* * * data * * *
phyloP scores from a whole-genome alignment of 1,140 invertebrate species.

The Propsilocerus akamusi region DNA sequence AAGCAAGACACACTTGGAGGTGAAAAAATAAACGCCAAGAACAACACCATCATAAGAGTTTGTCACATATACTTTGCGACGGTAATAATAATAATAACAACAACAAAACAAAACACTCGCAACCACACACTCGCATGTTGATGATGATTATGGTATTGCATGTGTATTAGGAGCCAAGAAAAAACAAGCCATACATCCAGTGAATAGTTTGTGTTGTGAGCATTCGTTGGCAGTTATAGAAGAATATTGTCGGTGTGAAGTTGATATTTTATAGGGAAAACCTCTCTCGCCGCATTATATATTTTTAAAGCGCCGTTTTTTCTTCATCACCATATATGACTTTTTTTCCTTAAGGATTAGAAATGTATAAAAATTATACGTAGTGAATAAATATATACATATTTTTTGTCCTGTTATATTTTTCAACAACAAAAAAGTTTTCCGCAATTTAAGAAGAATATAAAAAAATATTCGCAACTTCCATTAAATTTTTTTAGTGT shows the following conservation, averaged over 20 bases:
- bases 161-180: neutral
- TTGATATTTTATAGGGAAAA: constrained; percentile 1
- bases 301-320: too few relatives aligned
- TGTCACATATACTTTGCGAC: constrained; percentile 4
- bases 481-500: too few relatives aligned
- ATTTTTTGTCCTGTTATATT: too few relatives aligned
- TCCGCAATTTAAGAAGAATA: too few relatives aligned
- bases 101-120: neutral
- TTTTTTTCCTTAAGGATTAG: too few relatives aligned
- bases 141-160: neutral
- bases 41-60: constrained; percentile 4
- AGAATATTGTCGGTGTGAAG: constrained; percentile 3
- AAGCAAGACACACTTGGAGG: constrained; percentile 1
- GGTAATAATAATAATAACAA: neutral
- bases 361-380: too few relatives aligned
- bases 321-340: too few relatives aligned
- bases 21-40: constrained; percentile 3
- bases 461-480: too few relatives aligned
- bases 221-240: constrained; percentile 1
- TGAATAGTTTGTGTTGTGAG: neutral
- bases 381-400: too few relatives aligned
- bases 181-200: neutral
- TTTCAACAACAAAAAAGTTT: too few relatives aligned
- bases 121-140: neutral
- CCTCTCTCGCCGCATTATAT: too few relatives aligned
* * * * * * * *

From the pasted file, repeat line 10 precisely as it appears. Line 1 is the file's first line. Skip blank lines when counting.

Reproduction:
- bases 101-120: neutral